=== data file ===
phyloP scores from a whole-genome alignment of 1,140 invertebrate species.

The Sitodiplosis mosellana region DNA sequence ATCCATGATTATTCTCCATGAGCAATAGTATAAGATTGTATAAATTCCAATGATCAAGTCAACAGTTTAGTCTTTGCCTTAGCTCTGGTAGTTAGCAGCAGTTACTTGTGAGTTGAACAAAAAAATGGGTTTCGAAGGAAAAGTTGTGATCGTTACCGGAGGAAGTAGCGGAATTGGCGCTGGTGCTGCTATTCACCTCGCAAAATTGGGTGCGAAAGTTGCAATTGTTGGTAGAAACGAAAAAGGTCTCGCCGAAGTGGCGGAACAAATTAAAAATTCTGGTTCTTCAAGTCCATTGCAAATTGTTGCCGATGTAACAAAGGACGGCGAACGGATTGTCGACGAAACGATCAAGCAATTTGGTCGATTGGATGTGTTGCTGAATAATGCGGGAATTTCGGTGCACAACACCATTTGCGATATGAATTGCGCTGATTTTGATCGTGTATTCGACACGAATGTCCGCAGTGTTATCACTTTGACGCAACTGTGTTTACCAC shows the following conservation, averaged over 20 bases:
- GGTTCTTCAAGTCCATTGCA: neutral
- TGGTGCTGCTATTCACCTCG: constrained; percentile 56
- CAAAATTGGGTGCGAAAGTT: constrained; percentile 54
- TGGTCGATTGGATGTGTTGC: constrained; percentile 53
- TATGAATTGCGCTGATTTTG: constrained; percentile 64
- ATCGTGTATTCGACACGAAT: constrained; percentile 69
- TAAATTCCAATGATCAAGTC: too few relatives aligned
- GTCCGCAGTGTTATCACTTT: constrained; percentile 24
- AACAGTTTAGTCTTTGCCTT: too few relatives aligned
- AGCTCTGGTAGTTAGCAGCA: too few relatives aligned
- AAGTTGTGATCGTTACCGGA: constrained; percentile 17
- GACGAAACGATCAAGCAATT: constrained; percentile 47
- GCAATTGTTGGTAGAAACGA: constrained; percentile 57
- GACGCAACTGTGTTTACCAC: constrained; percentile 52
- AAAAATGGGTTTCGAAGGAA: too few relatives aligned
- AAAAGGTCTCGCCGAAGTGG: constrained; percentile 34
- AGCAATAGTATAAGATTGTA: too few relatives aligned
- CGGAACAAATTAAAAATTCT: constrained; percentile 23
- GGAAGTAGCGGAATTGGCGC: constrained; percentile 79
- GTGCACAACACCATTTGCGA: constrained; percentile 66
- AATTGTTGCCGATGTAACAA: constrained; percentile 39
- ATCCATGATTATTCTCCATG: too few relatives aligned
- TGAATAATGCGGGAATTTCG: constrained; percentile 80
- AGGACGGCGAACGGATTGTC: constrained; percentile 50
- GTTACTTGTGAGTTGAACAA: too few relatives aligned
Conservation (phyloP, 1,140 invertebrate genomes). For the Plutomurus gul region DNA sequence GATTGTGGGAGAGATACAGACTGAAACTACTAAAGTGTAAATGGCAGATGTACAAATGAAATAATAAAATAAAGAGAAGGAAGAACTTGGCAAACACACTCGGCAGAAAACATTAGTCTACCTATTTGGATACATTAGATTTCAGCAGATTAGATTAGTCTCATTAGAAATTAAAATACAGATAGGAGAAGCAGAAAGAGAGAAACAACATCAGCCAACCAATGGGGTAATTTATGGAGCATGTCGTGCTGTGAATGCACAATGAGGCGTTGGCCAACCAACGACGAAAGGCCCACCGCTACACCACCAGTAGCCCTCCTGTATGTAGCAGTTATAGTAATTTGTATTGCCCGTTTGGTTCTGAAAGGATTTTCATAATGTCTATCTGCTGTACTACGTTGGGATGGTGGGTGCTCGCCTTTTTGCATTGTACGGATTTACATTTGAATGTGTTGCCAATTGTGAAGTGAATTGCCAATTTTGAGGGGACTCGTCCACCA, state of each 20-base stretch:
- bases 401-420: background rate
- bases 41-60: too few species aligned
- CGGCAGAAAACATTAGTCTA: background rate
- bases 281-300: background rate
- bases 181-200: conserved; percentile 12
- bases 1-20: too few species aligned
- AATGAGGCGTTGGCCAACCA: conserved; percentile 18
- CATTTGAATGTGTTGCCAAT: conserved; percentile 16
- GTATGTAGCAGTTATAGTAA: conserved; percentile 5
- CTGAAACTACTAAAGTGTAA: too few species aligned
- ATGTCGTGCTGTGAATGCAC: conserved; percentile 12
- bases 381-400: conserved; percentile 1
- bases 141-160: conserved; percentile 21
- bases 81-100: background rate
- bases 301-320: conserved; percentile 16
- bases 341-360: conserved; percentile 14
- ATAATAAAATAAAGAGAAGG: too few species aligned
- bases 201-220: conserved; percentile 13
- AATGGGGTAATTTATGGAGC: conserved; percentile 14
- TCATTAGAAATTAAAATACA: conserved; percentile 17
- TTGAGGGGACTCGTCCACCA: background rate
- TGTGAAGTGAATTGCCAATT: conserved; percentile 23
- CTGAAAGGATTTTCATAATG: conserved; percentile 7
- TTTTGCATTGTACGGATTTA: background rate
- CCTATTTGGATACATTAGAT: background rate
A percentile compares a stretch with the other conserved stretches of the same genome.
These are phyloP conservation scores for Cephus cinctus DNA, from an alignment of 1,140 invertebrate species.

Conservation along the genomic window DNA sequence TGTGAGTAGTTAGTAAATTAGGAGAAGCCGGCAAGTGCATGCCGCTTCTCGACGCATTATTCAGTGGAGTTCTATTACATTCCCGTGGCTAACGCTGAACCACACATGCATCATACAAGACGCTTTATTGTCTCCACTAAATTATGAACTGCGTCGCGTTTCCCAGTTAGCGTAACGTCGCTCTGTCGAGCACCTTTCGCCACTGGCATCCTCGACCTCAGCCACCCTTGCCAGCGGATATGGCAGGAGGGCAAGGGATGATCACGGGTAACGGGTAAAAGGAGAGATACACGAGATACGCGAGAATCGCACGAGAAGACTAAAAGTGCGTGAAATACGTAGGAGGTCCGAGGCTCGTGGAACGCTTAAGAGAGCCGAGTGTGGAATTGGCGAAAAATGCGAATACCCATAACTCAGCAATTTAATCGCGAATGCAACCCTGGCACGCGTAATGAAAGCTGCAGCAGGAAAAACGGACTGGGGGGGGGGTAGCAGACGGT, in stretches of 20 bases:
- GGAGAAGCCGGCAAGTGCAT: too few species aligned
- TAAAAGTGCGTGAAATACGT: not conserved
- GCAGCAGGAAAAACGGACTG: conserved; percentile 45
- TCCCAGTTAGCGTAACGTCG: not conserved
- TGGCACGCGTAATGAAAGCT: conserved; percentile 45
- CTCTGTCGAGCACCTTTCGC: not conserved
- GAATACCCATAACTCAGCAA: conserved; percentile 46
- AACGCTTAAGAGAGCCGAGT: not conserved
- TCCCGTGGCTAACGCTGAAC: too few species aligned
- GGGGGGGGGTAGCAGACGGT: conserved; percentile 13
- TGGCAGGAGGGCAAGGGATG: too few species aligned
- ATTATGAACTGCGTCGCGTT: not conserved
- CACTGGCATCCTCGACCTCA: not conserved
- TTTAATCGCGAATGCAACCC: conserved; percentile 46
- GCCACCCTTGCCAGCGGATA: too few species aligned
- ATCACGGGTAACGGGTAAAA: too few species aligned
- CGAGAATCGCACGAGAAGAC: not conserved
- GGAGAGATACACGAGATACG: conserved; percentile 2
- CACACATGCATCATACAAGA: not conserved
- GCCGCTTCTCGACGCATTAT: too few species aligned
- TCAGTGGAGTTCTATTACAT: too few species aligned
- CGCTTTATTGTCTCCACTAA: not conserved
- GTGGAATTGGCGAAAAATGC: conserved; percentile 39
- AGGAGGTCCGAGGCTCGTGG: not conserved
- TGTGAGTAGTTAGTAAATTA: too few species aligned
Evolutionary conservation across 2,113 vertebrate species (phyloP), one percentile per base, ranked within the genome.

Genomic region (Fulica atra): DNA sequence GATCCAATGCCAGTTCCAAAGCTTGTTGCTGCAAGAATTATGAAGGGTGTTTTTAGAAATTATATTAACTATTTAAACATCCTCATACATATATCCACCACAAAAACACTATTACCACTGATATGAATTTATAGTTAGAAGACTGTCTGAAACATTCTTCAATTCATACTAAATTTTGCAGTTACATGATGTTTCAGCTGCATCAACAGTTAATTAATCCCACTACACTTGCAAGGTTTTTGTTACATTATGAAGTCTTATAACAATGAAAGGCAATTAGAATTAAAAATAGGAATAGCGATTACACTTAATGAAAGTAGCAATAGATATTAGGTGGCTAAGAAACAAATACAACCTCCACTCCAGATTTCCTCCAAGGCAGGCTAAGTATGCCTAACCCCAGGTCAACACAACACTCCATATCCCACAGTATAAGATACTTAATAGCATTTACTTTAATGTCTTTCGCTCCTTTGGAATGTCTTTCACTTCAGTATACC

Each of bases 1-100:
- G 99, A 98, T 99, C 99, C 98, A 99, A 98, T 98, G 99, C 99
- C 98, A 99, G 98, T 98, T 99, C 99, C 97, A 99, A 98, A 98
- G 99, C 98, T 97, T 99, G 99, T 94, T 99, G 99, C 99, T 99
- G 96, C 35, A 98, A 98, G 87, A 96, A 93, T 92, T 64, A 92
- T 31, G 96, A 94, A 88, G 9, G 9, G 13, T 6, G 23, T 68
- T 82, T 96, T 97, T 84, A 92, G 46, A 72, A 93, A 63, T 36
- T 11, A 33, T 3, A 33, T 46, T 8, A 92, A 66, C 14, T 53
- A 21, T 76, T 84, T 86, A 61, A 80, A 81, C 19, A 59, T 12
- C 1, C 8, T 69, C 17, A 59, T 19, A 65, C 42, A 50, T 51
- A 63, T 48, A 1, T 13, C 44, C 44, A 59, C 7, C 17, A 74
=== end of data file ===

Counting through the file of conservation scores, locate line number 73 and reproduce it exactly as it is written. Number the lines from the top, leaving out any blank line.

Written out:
- CGAGAATCGCACGAGAAGAC: not conserved